In 2018, 65% of Dutch respondents agreed with the statement that anti-Semitism is a problem in society, and 55% believe that anti-Semitism is on the rise. More than 90% of those surveyed in 2019 indicated they had a very favorable or mostly favorable opinion of Jewish people, while the percentage of respondents with an unfavorable opinion of Jewish people was a total of 5%.

In addition, in 2018, 50% of Dutch people had a favorable view of non-Western immigrants. At the same time, paradoxically, 55% believe immigrants increase the risk of terrorism in their country. In a survey of immigrants in the Netherlands in 2018, 55% of Dutch people said that immigrants increase the risk of terrorism in their country.

According to the 2020-2021 sociological survey, limited intergroup contact and negative media (and social media) representation of migrants and refugees have played an important role in shaping majority attitudes toward these groups. It seems that many prejudiced people have little personal contact with other cultures. Nevertheless, they perceive this "otherness" as a threat because of their frequent contact with the negative (social) media representations of these groups. Internet news sites play the greatest role in reducing positive attitudes. They provide easy access to unverified information, fake news and conspiracy theories, thereby fueling intergroup anxiety and polarization.

After the outbreak of COWID-19, online platforms overflowed with conspiracy theories. As in much of Europe, Dutch radical groups have used the uncertainty and fears of the pandemic to promote an extreme ideology. It includes blatantly racist and anti-Semitic narratives, such as the claim that the virus is a hoax concocted by the "Jewish elite," or the intention to introduce a vaccine either for profit or to eradicate the white race. Extreme right-wing platforms such as Café Weltschmerz, Ongehoord Nederland, and The Jensen Show have not missed a single opportunity to question the seriousness of the virus. Robert Jensen, for example, claims in countless YouTube videos that Covid-19 is nothing more than a simple flu. This flu, according to Jensen, is being abused by "globalists" who want to strip the "Dutch people" of their rights and subject them to dark, hidden agendas.

A quarter of Dutch residents experienced one or more incidents in 2018 that they perceived as discrimination. Dutch citizens of Moroccan or Turkish origin and Muslims (groups that overlap to some extent) face a large number of both negative attitudes and unequal treatment. They are highly stigmatized in Dutch society and are perceived as a threat by part of the majority group. This perceived threat is mainly based on cultural interpretations, such as a perceived conflict of values or fear of losing a particular cultural identity or way of life. Persons of Surinamese or Antillean origin and those from Central and Eastern Europe experience somewhat less discrimination.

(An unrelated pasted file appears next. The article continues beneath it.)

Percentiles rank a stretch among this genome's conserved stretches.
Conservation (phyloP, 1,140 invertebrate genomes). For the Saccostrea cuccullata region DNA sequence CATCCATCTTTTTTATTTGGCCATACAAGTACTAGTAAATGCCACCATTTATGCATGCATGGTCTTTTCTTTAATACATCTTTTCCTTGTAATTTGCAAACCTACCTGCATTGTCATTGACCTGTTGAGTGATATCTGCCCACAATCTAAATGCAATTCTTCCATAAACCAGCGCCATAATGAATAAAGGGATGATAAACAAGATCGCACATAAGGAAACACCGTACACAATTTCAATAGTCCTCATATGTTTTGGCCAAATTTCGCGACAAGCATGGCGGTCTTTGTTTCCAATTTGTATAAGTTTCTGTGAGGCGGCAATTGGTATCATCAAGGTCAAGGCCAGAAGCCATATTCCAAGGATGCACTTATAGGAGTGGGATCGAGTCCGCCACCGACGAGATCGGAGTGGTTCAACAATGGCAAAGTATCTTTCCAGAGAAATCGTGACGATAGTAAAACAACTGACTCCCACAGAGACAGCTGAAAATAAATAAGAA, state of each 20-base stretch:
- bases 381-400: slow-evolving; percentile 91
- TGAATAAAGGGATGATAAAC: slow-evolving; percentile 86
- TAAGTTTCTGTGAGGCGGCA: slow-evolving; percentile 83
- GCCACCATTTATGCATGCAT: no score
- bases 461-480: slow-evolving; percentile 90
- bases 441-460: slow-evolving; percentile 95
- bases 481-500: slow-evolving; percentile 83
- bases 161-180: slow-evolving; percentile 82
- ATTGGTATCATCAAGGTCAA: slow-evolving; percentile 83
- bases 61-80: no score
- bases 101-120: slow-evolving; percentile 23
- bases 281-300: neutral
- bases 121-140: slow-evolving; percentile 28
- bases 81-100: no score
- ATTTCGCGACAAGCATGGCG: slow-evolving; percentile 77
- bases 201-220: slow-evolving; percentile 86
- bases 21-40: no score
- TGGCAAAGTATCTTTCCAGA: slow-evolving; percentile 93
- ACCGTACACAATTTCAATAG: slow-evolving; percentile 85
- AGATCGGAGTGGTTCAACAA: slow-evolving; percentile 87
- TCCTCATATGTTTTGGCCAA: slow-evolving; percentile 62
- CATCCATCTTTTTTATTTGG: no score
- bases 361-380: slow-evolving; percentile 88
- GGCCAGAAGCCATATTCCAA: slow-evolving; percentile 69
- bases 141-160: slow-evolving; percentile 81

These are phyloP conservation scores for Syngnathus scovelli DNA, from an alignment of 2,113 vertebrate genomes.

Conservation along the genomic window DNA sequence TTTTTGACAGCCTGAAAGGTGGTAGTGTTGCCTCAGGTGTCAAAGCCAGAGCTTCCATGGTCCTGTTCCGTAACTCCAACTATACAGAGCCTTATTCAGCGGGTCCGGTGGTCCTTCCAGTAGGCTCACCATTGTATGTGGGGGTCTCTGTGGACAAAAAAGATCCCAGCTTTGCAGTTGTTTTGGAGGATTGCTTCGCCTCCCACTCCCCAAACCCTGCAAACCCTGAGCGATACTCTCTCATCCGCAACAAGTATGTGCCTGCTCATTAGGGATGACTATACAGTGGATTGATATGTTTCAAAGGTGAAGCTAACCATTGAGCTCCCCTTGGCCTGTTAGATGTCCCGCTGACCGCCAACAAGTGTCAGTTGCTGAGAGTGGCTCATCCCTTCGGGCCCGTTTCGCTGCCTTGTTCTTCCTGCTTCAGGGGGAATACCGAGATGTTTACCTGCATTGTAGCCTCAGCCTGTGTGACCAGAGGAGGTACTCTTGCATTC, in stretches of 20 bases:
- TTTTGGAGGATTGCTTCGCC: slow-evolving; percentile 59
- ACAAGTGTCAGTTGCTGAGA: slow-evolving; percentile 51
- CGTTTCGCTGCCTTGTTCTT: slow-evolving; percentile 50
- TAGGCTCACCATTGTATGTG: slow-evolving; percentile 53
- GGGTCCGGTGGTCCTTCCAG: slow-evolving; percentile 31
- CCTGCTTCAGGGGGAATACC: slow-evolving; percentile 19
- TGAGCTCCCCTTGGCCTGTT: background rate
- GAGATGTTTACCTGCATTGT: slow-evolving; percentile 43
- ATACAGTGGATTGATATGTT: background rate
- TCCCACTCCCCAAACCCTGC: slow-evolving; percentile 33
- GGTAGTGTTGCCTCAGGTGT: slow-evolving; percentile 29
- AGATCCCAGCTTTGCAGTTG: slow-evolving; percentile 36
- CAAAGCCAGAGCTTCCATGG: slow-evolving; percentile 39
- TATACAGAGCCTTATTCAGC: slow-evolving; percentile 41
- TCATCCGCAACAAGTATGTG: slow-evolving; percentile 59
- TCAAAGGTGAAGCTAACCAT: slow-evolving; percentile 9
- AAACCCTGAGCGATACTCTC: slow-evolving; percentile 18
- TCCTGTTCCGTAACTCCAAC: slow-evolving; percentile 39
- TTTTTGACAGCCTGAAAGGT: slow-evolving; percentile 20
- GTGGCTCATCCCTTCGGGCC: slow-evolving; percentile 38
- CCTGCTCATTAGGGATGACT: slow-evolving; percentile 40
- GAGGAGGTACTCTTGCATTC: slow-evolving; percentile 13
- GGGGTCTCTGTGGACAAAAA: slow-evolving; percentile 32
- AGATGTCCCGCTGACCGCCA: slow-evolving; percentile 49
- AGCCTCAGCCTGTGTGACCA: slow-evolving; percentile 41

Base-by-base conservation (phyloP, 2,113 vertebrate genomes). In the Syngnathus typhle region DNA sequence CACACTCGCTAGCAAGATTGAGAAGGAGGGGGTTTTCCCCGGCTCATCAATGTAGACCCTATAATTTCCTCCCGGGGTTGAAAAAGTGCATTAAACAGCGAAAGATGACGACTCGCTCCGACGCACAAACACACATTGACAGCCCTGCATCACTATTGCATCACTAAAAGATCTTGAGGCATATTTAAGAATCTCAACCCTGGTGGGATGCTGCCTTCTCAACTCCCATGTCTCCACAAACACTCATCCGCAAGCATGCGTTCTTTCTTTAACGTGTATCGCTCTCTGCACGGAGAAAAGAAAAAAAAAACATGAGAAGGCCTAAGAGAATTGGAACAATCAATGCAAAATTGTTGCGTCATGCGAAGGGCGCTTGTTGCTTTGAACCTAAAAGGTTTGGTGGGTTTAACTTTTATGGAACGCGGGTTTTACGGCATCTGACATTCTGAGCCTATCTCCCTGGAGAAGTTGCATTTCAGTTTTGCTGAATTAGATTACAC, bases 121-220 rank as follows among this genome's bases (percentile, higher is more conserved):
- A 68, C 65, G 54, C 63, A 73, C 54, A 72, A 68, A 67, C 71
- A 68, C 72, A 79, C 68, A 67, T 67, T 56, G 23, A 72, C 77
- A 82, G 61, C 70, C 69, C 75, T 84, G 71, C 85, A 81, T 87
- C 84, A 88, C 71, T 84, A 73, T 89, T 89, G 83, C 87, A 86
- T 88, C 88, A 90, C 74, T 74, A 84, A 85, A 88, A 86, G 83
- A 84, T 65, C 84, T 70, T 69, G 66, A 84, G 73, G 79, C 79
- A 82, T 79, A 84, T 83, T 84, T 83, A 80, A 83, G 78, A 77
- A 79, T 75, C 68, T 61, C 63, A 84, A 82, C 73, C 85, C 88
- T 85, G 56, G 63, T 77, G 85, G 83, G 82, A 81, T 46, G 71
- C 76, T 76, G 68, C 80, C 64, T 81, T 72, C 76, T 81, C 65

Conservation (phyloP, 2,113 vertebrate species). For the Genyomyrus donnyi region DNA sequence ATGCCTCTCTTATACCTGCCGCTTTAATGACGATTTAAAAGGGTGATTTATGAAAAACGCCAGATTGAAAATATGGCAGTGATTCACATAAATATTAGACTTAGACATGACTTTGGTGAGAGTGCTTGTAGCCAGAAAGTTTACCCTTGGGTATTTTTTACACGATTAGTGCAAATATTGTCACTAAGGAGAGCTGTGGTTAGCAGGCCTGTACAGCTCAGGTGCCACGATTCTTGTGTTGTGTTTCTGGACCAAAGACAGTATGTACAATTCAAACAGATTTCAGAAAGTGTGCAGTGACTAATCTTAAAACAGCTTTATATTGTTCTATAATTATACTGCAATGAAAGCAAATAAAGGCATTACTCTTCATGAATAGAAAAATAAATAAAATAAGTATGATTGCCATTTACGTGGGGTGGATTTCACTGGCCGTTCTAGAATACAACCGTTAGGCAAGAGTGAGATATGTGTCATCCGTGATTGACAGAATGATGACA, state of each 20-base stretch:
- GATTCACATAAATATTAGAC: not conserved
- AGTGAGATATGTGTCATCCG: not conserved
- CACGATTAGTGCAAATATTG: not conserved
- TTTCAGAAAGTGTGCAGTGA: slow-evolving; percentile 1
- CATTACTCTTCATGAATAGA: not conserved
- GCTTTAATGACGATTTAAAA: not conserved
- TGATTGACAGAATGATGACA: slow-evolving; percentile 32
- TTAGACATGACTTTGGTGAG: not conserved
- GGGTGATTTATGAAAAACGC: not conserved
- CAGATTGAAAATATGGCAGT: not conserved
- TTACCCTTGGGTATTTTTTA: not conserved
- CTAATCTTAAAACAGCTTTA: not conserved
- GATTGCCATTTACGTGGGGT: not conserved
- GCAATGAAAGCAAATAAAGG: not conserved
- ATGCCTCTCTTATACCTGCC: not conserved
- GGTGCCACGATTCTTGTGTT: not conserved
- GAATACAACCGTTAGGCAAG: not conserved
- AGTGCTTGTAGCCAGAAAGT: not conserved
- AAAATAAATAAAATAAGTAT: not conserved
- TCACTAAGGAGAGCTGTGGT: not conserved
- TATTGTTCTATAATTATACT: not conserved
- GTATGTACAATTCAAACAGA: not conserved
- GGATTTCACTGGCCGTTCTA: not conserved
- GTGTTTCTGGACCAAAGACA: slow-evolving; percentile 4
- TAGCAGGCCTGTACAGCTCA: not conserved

In 2018, the most common ground for discrimination was origin. The 1,442 cases reported by police were motivated by discrimination based on origin. According to the Anti-Discrimination Bureau, 1,494 cases involved ancestry. A quarter of the cases on the police register concerned sexual orientation (847 registrations), particularly homosexuality. There were 193 reports of discrimination on the basis of sexual orientation (representing 4 percent of the total) to the Bureau of Anti-Discrimination.

8% of all discrimination incidents reported to police in 2018 were anti-Semitism-related (275 registrations), with 145 of the online discrimination reports related to anti-Semitism. Police recorded 151 cases of religious discrimination (91% of which were Islamophobia-related). The anti-discrimination bureau received 304 reports of religious discrimination, two-thirds of which were directed at Muslims. The bureau's anti-discrimination office received 304 reports of religious discrimination.

History remained the most common indication of discrimination in 2019 as well. Police recorded 2,156 cases (39 percent of the total) on this ground. The anti-discrimination bureau recorded 1,922 cases of discrimination on the basis of origin (44% of the total). Most people were discriminated against on the basis of their skin color and origin (particularly Africans, Turks, Moroccans and Asians). The police also recorded an increase in discrimination based on sexual orientation (1,603, of which 17 percent involved violent incidents) and anti-Semitism (768). Anti-Semitism accounted for 14 percent of the total number of discrimination cases recorded by the police and 2 percent of the cases recorded by the Anti-Discrimination Bureau.

In this case, anti-Semitism accounted for 14 percent of the total number of discrimination cases recorded by the police and 2 percent of the cases recorded by the Anti-Discrimination Bureau.